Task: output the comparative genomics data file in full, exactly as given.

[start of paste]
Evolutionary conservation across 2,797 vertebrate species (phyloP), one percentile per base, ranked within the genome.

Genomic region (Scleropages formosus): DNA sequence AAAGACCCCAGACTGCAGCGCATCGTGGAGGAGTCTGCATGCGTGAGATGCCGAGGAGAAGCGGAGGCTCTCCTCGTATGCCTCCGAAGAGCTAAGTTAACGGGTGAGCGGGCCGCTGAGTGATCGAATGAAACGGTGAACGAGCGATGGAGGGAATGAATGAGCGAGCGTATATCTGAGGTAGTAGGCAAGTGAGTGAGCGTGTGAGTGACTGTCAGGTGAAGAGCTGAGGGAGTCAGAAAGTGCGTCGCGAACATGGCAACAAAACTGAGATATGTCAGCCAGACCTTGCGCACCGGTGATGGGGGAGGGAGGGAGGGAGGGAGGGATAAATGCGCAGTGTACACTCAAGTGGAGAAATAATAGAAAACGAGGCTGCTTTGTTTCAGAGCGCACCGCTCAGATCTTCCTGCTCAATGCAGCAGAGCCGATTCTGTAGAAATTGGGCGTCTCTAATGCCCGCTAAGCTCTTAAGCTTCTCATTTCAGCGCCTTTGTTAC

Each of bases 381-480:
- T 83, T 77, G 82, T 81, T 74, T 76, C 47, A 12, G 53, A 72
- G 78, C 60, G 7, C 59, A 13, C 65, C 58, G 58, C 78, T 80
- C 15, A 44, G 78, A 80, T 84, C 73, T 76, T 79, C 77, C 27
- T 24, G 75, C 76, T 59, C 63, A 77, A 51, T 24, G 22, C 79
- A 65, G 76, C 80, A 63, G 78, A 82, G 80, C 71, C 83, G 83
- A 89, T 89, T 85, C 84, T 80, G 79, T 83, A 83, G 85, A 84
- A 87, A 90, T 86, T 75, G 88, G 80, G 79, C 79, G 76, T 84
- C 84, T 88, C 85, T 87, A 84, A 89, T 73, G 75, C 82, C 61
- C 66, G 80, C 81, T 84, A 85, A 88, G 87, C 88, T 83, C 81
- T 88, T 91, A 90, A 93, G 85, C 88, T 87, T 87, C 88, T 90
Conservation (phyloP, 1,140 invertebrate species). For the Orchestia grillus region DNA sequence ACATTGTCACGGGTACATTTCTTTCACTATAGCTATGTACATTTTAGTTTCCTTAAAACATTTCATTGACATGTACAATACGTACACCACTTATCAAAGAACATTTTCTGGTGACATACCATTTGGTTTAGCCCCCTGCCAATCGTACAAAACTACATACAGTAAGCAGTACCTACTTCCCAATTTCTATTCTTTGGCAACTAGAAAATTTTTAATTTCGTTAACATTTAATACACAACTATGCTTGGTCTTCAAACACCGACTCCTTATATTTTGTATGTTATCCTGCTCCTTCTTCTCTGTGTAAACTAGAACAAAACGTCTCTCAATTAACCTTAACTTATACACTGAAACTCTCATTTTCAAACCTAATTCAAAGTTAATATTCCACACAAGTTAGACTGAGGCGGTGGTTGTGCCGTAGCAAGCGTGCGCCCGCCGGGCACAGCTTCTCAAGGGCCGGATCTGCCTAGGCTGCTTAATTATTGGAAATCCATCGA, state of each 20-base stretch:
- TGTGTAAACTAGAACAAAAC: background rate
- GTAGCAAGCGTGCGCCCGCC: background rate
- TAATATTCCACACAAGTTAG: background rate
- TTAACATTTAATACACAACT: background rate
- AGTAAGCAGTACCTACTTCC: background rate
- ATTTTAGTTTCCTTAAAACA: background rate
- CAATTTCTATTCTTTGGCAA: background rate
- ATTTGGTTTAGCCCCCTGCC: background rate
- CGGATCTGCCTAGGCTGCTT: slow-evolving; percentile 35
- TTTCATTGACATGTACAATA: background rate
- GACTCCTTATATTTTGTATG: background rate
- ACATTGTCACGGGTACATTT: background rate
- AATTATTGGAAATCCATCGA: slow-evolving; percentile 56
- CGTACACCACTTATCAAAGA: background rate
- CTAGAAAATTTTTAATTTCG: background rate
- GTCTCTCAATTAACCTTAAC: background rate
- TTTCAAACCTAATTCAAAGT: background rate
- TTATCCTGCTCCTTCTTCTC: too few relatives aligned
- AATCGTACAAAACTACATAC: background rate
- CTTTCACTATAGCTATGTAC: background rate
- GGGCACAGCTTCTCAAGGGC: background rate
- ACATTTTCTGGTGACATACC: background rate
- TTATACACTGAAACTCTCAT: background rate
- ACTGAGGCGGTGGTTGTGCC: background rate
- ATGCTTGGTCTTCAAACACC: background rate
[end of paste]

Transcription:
Evolutionary conservation across 2,797 vertebrate species (phyloP), one percentile per base, ranked within the genome.

Genomic region (Scleropages formosus): DNA sequence AAAGACCCCAGACTGCAGCGCATCGTGGAGGAGTCTGCATGCGTGAGATGCCGAGGAGAAGCGGAGGCTCTCCTCGTATGCCTCCGAAGAGCTAAGTTAACGGGTGAGCGGGCCGCTGAGTGATCGAATGAAACGGTGAACGAGCGATGGAGGGAATGAATGAGCGAGCGTATATCTGAGGTAGTAGGCAAGTGAGTGAGCGTGTGAGTGACTGTCAGGTGAAGAGCTGAGGGAGTCAGAAAGTGCGTCGCGAACATGGCAACAAAACTGAGATATGTCAGCCAGACCTTGCGCACCGGTGATGGGGGAGGGAGGGAGGGAGGGAGGGATAAATGCGCAGTGTACACTCAAGTGGAGAAATAATAGAAAACGAGGCTGCTTTGTTTCAGAGCGCACCGCTCAGATCTTCCTGCTCAATGCAGCAGAGCCGATTCTGTAGAAATTGGGCGTCTCTAATGCCCGCTAAGCTCTTAAGCTTCTCATTTCAGCGCCTTTGTTAC

Each of bases 381-480:
- T 83, T 77, G 82, T 81, T 74, T 76, C 47, A 12, G 53, A 72
- G 78, C 60, G 7, C 59, A 13, C 65, C 58, G 58, C 78, T 80
- C 15, A 44, G 78, A 80, T 84, C 73, T 76, T 79, C 77, C 27
- T 24, G 75, C 76, T 59, C 63, A 77, A 51, T 24, G 22, C 79
- A 65, G 76, C 80, A 63, G 78, A 82, G 80, C 71, C 83, G 83
- A 89, T 89, T 85, C 84, T 80, G 79, T 83, A 83, G 85, A 84
- A 87, A 90, T 86, T 75, G 88, G 80, G 79, C 79, G 76, T 84
- C 84, T 88, C 85, T 87, A 84, A 89, T 73, G 75, C 82, C 61
- C 66, G 80, C 81, T 84, A 85, A 88, G 87, C 88, T 83, C 81
- T 88, T 91, A 90, A 93, G 85, C 88, T 87, T 87, C 88, T 90
Conservation (phyloP, 1,140 invertebrate species). For the Orchestia grillus region DNA sequence ACATTGTCACGGGTACATTTCTTTCACTATAGCTATGTACATTTTAGTTTCCTTAAAACATTTCATTGACATGTACAATACGTACACCACTTATCAAAGAACATTTTCTGGTGACATACCATTTGGTTTAGCCCCCTGCCAATCGTACAAAACTACATACAGTAAGCAGTACCTACTTCCCAATTTCTATTCTTTGGCAACTAGAAAATTTTTAATTTCGTTAACATTTAATACACAACTATGCTTGGTCTTCAAACACCGACTCCTTATATTTTGTATGTTATCCTGCTCCTTCTTCTCTGTGTAAACTAGAACAAAACGTCTCTCAATTAACCTTAACTTATACACTGAAACTCTCATTTTCAAACCTAATTCAAAGTTAATATTCCACACAAGTTAGACTGAGGCGGTGGTTGTGCCGTAGCAAGCGTGCGCCCGCCGGGCACAGCTTCTCAAGGGCCGGATCTGCCTAGGCTGCTTAATTATTGGAAATCCATCGA, state of each 20-base stretch:
- TGTGTAAACTAGAACAAAAC: background rate
- GTAGCAAGCGTGCGCCCGCC: background rate
- TAATATTCCACACAAGTTAG: background rate
- TTAACATTTAATACACAACT: background rate
- AGTAAGCAGTACCTACTTCC: background rate
- ATTTTAGTTTCCTTAAAACA: background rate
- CAATTTCTATTCTTTGGCAA: background rate
- ATTTGGTTTAGCCCCCTGCC: background rate
- CGGATCTGCCTAGGCTGCTT: slow-evolving; percentile 35
- TTTCATTGACATGTACAATA: background rate
- GACTCCTTATATTTTGTATG: background rate
- ACATTGTCACGGGTACATTT: background rate
- AATTATTGGAAATCCATCGA: slow-evolving; percentile 56
- CGTACACCACTTATCAAAGA: background rate
- CTAGAAAATTTTTAATTTCG: background rate
- GTCTCTCAATTAACCTTAAC: background rate
- TTTCAAACCTAATTCAAAGT: background rate
- TTATCCTGCTCCTTCTTCTC: too few relatives aligned
- AATCGTACAAAACTACATAC: background rate
- CTTTCACTATAGCTATGTAC: background rate
- GGGCACAGCTTCTCAAGGGC: background rate
- ACATTTTCTGGTGACATACC: background rate
- TTATACACTGAAACTCTCAT: background rate
- ACTGAGGCGGTGGTTGTGCC: background rate
- ATGCTTGGTCTTCAAACACC: background rate